BRUSSELS — For the second time around a surrogacy fair organised by the American company Men Having Babies landed on Belgian soil. This time it took place in a slightly more upscale venue. The ground floor at The Brussels Hilton became a stage where 220 potential customers from 12 European countries were welcomed.
Like last year, I was present. Me: the first in our generation to provide adults with a semi-biological child. It was the start of a lucrative business when fertility doctors discovered that the techniques used on a pig farm could also be useful for infertile heterosexual couples.
From the 1950s Belgian wombs were being filled with the sperm of unknown men. Fertility techniques improved and not much later they tapped into new target groups: single women and lesbian couples.
Branding unwanted childlessness as discrimination and injustice, several branches of the LGBT community are lobbying for gay men and transgender women to have biological children of their own.
Last Sunday almost everything was on offer: interpreters, gadgets, price lists, different formulas, the dos and the don’ts… But most of all, straight-to-your-heart-and-into-our-wallet sales pitches from companies which are able to connect anyone directly with eggs, surrogacy agencies and lawyers to make “a dream come true”. Lawyers handed out the metaphorical road map with instructions on how to by-pass laws to get your purchased child(ren) “legally” in your own country.
Towards an ethical framework
This year Men Having Babies also presented an “ethical framework” to convince opponents of their sincere and honest intentions. They claim to be a non-profit organization aiming to provide tools and means for gay men to pursue their right to have a biological family. The fact that their biggest sponsors happened to be the very fertility centers and law firms that pitched to the 220 attendees wasn’t viewed as a conflict of interest.
Surrogacy was described as “the act of a woman, altruistic by nature, gestating a child for another individual or couple, with the intent to give the child to the intended parents at birth”.
I have a very different perspective. I would describe it as the outsourcing of a personalized pregnancy that aims the trading/adoption of a donor-conceived child to those who ordered it whilst paying a fee for expenses.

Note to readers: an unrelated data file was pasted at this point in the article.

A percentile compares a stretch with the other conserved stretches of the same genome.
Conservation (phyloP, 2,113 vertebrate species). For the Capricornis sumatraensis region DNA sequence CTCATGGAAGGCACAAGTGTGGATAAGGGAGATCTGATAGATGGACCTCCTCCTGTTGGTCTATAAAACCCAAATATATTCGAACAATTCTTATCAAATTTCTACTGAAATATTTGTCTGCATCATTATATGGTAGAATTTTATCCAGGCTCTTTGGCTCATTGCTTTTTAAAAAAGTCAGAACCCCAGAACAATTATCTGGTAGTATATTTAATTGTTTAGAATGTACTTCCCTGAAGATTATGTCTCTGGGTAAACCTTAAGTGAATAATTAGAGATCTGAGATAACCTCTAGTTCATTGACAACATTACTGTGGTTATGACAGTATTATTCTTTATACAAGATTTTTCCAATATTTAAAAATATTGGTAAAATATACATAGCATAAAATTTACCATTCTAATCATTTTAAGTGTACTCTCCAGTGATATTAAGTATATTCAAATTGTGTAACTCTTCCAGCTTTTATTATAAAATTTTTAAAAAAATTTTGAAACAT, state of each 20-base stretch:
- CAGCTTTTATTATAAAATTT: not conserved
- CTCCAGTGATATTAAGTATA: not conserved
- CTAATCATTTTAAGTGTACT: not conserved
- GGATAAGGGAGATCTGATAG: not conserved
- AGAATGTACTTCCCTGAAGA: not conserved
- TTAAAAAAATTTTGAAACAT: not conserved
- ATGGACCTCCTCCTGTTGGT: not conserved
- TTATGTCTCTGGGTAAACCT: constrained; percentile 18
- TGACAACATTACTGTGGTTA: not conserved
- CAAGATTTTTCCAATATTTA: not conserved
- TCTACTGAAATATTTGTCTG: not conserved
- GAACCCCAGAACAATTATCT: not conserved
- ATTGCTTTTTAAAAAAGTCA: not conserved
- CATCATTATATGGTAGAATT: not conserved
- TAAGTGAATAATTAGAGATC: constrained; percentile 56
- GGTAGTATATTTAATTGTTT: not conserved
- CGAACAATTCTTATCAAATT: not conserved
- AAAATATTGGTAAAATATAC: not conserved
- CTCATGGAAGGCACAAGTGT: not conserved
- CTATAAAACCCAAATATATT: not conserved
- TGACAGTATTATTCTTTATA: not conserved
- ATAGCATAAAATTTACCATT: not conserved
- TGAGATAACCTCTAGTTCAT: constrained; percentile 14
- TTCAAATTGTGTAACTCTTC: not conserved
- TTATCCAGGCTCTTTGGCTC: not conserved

New terms were launched to keep the transactions as business-like as possible: the surrogate mother was called “a carrier”, the egg donor “a genetic material contributor”. Some agencies also offered a money-back guarantees(no kidding) and “Multiple Cycle Package” deals.
Several times speakers advised against adoption. They said that nowadays there are not many young children to adopt and the probability that the mother may decide to keep “your” child is too great a risk. Surrogacy, once again, brought salvation.
Speakers strongly advised the participants to use eggs from a woman other than the surrogate, because the birth mother will then be more likely to give up the baby.
An enforceable 50-page contract also offers reassurance that you can take the child home with you after it is born. The contract even allows payments to stop if the surrogate does not comply with the terms of the contract. I must also mention that many contracts have a non-disclosure clause: they prohibit women from speaking publicly about any malpractice they endured.
A lot of time and attention was spent on the topic of conceiving as healthy a child as possible. Gender selection is included in this “service”. My consternation was huge when a fertility doctor asked the audience who would chose to abort a child with a defect. Most hands went in the air. Just for the record: abortion can also be enforced by contract.
Apart from “I want my child to be as healthy and perfect as possible”, discussion of the welfare of the child was – as it is in Belgium – limited to the legal uncertainty that is created when there is a legal conflict between genetic lineage and legal parenthood. Only twice (and very briefly) were the right of the child to knowledge of his or her ancestry and identity mentioned. But these were immediately countered by economic and practical arguments.
Once again certain Belgian politicians have sought the media limelight to express their personal disgust regarding this event. Yet their dismay is hypocritical. They refuse to acknowledge that similar practices are taking place all the time in IVF clinics with the same ethical framework to justify them. Apparently a policy is ethical when the price is low, transparency is not needed and fancy brochures are not being handed out.
An ethicist once told me that something is not ethical when someone’s action harms another. Isn’t the intentional creation of a human being who has been deprived of vital information about themselves and a meaningful relationship with their biological family harmful? In my view the only ethical standard that needs be applied when considered whether or not to allow surrogacy and donor conception.
As disgusted as one might be by the American event, it is time to reflect, and to acknowledge that for decades we Belgians have been violating human rights on own soil when we enabled the commercialization of “Plan B parenthood” at the expense of children who are conceived to fulfil the dreams of an adult.
Stephanie Raeymaekers is the chair of Donorkinderen, a Belgian organisation that promotes cross-border registration of donors and the right of donor-conceived persons to know their parentage. The above article is reproduced from the Donorkinderen blog with her permission. Contact her on firstname.lastname@example.org